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Picture the scenario. You get to your desk on Monday morning and over the weekend you’ve received a new Freedom of Information (FOI) request from a journalist on the city newspaper. He is looking for information on a specific topic, and so you need to forward the email to the right person with the right knowledge in your organization.

In theory, you should be able to follow a straightforward process, where the right member of staff is given the case and they carry out searches for information. Anything sensitive is redacted from documents, and these are then sent to the journalist.

If only.

In reality, resolving an FOI request is a highly time-consuming task. The employee you ask to carry out the research tells you she has searched through SharePoint and none of the documents requested seem to be there. Someone eventually works out that three specific employees have all the content related to the request in their inboxes—it never even made it to SharePoint. After some more investigating you discover that one of those employees has since left the organization and one is on vacation (the most important document you’re looking for is, of course, on her computer’s desktop).

This scenario is emblematic of the kinds of problems that FOI professionals deal with every day in state and local government. On July 25th and 26th, we will be presenting a webinar discussing this exact issue, and looking at ways it can be resolved. 

Sign up to attend the webinar

Why does this kind of scenario arise so often?

In an era of digital technology, storing and searching for documents of record should be easy. However, in reality, technology can act as an obstacle to correctly storing the documents, emails, files and records that FOI requesters want access to.

As a recent study by the Knight Foundation highlighted, one of the biggest challenges that FOI requesters report about the process is that the technology used in state and local government often presents a major barrier to receiving a complete response. Although tools like SharePoint are in and of themselves very efficient and effective, the user experience with such products can often be confusing for less tech-savvy employees. And this means that all too often, they cut corners with information management best practices.

Download our whitepaper
“How to excel at FOI compliance: Practical advice for government agencies to improve response times for FOI requests”

Three ways digital technology creates a barrier to FOI fulfilment

The promise of digital technology was that it would make record keeping significantly easier, saving employees time when searching for content and allowing them to store it safely and securely. Although digital technology is certainly a step up from the days of paper records management, it continues to present major usability problems, which makes it harder to find content and, ultimately, complete FOI requests.

1.Too many steps to store content

Say a member of a team receives an email containing an attachment that could be considered important and in future may be subject to an FOI request. While that employee might have the best intentions, they are also busy. If storing that document correctly in SharePoint is complicated, we can guess how likely they are to complete the task correctly:

  • They have to download the attachment to their computer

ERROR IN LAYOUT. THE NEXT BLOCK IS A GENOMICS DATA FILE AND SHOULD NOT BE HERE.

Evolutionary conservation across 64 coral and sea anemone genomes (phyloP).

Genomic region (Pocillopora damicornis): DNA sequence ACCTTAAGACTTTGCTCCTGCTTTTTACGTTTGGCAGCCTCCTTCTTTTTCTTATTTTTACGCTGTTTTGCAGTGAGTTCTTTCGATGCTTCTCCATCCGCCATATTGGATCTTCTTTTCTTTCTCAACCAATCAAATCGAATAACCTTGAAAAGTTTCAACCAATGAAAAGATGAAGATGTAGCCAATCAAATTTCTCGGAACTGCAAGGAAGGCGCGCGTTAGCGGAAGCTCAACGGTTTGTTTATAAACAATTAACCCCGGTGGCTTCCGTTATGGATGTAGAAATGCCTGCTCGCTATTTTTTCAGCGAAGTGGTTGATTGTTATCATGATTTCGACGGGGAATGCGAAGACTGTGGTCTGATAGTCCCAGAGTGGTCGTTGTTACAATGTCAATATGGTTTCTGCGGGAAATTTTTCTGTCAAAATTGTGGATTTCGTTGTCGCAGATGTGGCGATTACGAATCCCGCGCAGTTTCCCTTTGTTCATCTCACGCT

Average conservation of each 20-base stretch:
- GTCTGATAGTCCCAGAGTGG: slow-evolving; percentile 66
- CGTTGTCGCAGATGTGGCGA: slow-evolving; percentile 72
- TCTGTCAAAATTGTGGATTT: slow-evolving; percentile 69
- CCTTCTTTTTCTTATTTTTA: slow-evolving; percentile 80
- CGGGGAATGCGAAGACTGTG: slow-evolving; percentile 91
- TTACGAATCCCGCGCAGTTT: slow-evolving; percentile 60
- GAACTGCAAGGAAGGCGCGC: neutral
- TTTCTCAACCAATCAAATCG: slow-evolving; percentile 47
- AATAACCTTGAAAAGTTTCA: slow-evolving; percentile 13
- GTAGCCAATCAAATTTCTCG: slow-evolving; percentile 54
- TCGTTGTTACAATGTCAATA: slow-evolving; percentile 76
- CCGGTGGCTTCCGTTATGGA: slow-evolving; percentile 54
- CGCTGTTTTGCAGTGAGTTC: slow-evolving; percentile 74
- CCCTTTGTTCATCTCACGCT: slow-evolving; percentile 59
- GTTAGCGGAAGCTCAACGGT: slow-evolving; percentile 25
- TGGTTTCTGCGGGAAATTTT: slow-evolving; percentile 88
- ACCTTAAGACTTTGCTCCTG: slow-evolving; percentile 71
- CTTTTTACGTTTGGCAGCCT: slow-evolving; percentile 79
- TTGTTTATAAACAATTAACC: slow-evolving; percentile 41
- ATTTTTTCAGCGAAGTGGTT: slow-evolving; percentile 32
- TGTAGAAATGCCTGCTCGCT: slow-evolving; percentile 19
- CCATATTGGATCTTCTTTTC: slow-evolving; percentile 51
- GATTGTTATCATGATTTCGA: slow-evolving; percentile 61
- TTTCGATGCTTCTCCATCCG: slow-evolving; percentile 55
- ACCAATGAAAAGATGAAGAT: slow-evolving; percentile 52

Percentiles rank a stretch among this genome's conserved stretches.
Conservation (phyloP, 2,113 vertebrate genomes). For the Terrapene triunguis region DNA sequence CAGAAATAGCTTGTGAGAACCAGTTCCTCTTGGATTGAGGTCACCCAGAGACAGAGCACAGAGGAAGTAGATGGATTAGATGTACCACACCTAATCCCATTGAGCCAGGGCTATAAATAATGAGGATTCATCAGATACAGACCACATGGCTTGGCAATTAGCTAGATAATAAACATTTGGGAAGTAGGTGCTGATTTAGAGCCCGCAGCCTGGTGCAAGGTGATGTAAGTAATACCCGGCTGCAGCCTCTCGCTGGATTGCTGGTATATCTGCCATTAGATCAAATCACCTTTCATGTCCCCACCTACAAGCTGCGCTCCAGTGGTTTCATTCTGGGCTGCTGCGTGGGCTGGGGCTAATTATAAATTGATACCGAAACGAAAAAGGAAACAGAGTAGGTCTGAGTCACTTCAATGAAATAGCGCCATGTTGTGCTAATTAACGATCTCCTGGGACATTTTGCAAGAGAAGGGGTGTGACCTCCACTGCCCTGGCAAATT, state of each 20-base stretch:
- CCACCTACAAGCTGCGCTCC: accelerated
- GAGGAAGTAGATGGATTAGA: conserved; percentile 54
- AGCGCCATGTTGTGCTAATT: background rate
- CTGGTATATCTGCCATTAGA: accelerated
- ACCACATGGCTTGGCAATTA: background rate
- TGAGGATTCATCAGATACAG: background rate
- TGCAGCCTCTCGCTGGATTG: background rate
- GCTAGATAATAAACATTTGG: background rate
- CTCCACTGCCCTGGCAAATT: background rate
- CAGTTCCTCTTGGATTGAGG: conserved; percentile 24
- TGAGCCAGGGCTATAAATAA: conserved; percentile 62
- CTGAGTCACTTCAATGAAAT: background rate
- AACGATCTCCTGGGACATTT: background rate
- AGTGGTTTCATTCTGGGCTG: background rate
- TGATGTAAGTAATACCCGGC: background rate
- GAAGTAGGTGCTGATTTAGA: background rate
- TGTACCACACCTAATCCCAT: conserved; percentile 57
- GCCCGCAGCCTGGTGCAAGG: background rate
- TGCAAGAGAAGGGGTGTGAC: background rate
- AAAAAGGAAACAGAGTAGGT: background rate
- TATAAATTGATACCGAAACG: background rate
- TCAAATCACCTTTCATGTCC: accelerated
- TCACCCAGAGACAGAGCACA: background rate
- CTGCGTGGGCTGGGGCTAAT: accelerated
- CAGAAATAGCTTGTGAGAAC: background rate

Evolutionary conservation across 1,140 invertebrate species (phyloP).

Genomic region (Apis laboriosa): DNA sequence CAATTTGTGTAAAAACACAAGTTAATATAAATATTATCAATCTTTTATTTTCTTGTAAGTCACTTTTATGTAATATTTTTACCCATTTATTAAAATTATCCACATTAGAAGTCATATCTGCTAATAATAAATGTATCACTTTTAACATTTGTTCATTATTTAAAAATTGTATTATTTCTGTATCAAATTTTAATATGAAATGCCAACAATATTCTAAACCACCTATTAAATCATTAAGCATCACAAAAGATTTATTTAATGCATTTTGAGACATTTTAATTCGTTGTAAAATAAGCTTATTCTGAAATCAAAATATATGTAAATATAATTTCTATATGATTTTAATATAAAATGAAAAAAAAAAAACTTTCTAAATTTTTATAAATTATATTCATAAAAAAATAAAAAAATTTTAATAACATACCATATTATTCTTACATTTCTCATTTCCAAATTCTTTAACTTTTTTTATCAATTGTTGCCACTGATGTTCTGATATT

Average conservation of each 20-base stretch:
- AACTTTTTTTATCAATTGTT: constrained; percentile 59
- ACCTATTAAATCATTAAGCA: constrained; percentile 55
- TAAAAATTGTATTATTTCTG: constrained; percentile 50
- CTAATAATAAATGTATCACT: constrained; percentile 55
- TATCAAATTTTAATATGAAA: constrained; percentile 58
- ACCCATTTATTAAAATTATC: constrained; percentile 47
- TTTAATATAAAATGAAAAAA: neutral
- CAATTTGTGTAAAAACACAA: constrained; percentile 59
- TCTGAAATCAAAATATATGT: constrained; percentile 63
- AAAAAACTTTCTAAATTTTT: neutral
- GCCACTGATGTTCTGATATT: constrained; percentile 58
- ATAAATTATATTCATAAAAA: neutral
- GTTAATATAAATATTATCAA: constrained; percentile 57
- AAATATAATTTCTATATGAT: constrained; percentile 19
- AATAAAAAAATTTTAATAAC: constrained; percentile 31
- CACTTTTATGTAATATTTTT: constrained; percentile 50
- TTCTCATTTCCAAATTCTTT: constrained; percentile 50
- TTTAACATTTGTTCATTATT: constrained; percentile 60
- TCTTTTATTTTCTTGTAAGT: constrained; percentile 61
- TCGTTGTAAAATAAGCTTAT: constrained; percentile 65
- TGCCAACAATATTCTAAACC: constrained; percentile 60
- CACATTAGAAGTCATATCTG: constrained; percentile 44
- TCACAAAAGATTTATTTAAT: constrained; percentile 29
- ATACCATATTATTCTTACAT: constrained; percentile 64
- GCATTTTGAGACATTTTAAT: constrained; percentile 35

• They then open SharePoint
  • They have to find the right library
  • They must then upload the document

All these additional steps make it unlikely that busy staff will put in the required effort to store documents correctly.

2.Email is never thought of as a document

Emails are just like any other document, containing important content which could quite reasonably be requested by a journalist, activist or member of the public seeking information on how decisions were made. Yet, most technology platforms treat emails as somehow unique. None of the information management best practices which are applied to other content are applied to emails. As a result, we typically discover silos of important information, all stored within many different employees’ inboxes. The challenge for FOI professionals is that not only are emails hard to find at the best of times, they are impossible to discover when an employee is ill, on vacation, or has left the organization.

3.The metadata challenge

A final barrier for successful FOI responses is metadata. Metadata is a useful and practical way of categorizing information. However, it has several inherent limits, including the imposition of using terms which don’t effectively describe the content of a document, or the tendency for content to ‘outgrow’ metadata—work shifting away from the original terms you decided upon.

For FOI officers, this means that searching for content in your SharePoint environment may well never return results which contain the information you are looking for. Either because employees can’t find an appropriate metadata tag or term, and so apply none, or because the metadata tag/term they did choose doesn’t occur to you when searching for the content.

The right technology for the FOI

Freedom of Information is a pillar of modern democracy. It is therefore a shame that another important modern creation—namely, digital technology—should hold it back. However, this does not have to be the case. Instead, by using smarter technology, which fits more appropriately to the way employees think and behave, state and local government can more successfully respond to FOI requests.

Learn how can help on our dedicated State and Local Government site.

Find out more: sign up to attend our webinar on July 25th and 26th


David Lavenda
Chief Product Officer